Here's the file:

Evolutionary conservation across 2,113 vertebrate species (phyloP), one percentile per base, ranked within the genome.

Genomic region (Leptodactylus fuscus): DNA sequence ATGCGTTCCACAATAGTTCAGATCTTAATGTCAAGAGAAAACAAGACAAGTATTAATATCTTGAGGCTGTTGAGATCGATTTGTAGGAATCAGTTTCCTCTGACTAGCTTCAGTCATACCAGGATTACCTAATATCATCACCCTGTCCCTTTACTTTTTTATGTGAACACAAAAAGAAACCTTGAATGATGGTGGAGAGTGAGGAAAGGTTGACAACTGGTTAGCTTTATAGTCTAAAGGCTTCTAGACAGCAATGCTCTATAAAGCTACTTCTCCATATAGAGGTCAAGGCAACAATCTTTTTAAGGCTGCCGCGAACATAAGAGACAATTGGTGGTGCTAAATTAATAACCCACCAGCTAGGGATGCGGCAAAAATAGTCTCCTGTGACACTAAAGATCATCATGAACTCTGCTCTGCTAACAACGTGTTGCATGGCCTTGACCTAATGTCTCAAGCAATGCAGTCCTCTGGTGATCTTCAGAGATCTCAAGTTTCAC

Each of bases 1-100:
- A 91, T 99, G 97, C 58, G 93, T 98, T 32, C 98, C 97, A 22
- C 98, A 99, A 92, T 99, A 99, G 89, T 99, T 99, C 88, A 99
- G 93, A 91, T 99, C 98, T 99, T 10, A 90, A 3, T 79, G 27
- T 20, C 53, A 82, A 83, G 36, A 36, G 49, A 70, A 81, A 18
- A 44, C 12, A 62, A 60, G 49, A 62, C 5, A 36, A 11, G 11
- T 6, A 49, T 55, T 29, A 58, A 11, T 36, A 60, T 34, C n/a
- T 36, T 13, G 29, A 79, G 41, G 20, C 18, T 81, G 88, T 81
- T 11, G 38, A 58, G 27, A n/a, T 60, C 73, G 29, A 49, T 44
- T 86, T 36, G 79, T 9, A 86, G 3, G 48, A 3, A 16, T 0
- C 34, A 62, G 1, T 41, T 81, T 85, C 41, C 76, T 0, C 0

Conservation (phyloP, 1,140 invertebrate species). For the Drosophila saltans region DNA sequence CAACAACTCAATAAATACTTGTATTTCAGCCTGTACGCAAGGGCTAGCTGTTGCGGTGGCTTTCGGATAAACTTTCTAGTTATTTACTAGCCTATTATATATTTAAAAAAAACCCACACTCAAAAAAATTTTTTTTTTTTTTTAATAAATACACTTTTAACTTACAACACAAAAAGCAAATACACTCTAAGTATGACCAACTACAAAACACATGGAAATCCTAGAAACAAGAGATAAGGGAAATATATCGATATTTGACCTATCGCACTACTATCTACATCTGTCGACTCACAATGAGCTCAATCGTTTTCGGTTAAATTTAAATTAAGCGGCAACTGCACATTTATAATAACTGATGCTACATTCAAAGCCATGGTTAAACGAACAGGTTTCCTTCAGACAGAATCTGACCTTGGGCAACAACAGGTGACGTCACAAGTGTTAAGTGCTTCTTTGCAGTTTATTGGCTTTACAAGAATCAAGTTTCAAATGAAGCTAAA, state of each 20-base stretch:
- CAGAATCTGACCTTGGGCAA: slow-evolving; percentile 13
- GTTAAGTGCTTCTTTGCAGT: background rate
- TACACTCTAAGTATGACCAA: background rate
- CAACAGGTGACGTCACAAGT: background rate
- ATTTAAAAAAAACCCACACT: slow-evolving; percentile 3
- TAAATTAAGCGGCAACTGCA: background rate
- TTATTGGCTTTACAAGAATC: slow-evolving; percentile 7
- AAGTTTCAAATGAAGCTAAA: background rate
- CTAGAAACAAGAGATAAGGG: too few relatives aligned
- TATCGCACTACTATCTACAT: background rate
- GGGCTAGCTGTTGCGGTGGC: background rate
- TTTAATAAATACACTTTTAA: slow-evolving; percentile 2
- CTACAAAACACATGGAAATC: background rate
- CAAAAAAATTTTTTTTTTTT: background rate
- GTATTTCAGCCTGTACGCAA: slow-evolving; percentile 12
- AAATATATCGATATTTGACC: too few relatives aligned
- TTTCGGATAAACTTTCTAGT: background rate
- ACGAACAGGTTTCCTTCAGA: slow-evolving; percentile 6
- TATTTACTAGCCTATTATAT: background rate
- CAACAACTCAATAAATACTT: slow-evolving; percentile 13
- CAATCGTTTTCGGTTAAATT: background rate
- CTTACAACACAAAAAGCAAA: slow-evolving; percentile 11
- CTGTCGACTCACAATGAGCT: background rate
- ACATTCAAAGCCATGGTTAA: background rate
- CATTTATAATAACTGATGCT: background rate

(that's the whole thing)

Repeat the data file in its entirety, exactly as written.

Evolutionary conservation across 2,113 vertebrate species (phyloP), one percentile per base, ranked within the genome.

Genomic region (Leptodactylus fuscus): DNA sequence ATGCGTTCCACAATAGTTCAGATCTTAATGTCAAGAGAAAACAAGACAAGTATTAATATCTTGAGGCTGTTGAGATCGATTTGTAGGAATCAGTTTCCTCTGACTAGCTTCAGTCATACCAGGATTACCTAATATCATCACCCTGTCCCTTTACTTTTTTATGTGAACACAAAAAGAAACCTTGAATGATGGTGGAGAGTGAGGAAAGGTTGACAACTGGTTAGCTTTATAGTCTAAAGGCTTCTAGACAGCAATGCTCTATAAAGCTACTTCTCCATATAGAGGTCAAGGCAACAATCTTTTTAAGGCTGCCGCGAACATAAGAGACAATTGGTGGTGCTAAATTAATAACCCACCAGCTAGGGATGCGGCAAAAATAGTCTCCTGTGACACTAAAGATCATCATGAACTCTGCTCTGCTAACAACGTGTTGCATGGCCTTGACCTAATGTCTCAAGCAATGCAGTCCTCTGGTGATCTTCAGAGATCTCAAGTTTCAC

Each of bases 1-100:
- A 91, T 99, G 97, C 58, G 93, T 98, T 32, C 98, C 97, A 22
- C 98, A 99, A 92, T 99, A 99, G 89, T 99, T 99, C 88, A 99
- G 93, A 91, T 99, C 98, T 99, T 10, A 90, A 3, T 79, G 27
- T 20, C 53, A 82, A 83, G 36, A 36, G 49, A 70, A 81, A 18
- A 44, C 12, A 62, A 60, G 49, A 62, C 5, A 36, A 11, G 11
- T 6, A 49, T 55, T 29, A 58, A 11, T 36, A 60, T 34, C n/a
- T 36, T 13, G 29, A 79, G 41, G 20, C 18, T 81, G 88, T 81
- T 11, G 38, A 58, G 27, A n/a, T 60, C 73, G 29, A 49, T 44
- T 86, T 36, G 79, T 9, A 86, G 3, G 48, A 3, A 16, T 0
- C 34, A 62, G 1, T 41, T 81, T 85, C 41, C 76, T 0, C 0

Conservation (phyloP, 1,140 invertebrate species). For the Drosophila saltans region DNA sequence CAACAACTCAATAAATACTTGTATTTCAGCCTGTACGCAAGGGCTAGCTGTTGCGGTGGCTTTCGGATAAACTTTCTAGTTATTTACTAGCCTATTATATATTTAAAAAAAACCCACACTCAAAAAAATTTTTTTTTTTTTTTAATAAATACACTTTTAACTTACAACACAAAAAGCAAATACACTCTAAGTATGACCAACTACAAAACACATGGAAATCCTAGAAACAAGAGATAAGGGAAATATATCGATATTTGACCTATCGCACTACTATCTACATCTGTCGACTCACAATGAGCTCAATCGTTTTCGGTTAAATTTAAATTAAGCGGCAACTGCACATTTATAATAACTGATGCTACATTCAAAGCCATGGTTAAACGAACAGGTTTCCTTCAGACAGAATCTGACCTTGGGCAACAACAGGTGACGTCACAAGTGTTAAGTGCTTCTTTGCAGTTTATTGGCTTTACAAGAATCAAGTTTCAAATGAAGCTAAA, state of each 20-base stretch:
- CAGAATCTGACCTTGGGCAA: slow-evolving; percentile 13
- GTTAAGTGCTTCTTTGCAGT: background rate
- TACACTCTAAGTATGACCAA: background rate
- CAACAGGTGACGTCACAAGT: background rate
- ATTTAAAAAAAACCCACACT: slow-evolving; percentile 3
- TAAATTAAGCGGCAACTGCA: background rate
- TTATTGGCTTTACAAGAATC: slow-evolving; percentile 7
- AAGTTTCAAATGAAGCTAAA: background rate
- CTAGAAACAAGAGATAAGGG: too few relatives aligned
- TATCGCACTACTATCTACAT: background rate
- GGGCTAGCTGTTGCGGTGGC: background rate
- TTTAATAAATACACTTTTAA: slow-evolving; percentile 2
- CTACAAAACACATGGAAATC: background rate
- CAAAAAAATTTTTTTTTTTT: background rate
- GTATTTCAGCCTGTACGCAA: slow-evolving; percentile 12
- AAATATATCGATATTTGACC: too few relatives aligned
- TTTCGGATAAACTTTCTAGT: background rate
- ACGAACAGGTTTCCTTCAGA: slow-evolving; percentile 6
- TATTTACTAGCCTATTATAT: background rate
- CAACAACTCAATAAATACTT: slow-evolving; percentile 13
- CAATCGTTTTCGGTTAAATT: background rate
- CTTACAACACAAAAAGCAAA: slow-evolving; percentile 11
- CTGTCGACTCACAATGAGCT: background rate
- ACATTCAAAGCCATGGTTAA: background rate
- CATTTATAATAACTGATGCT: background rate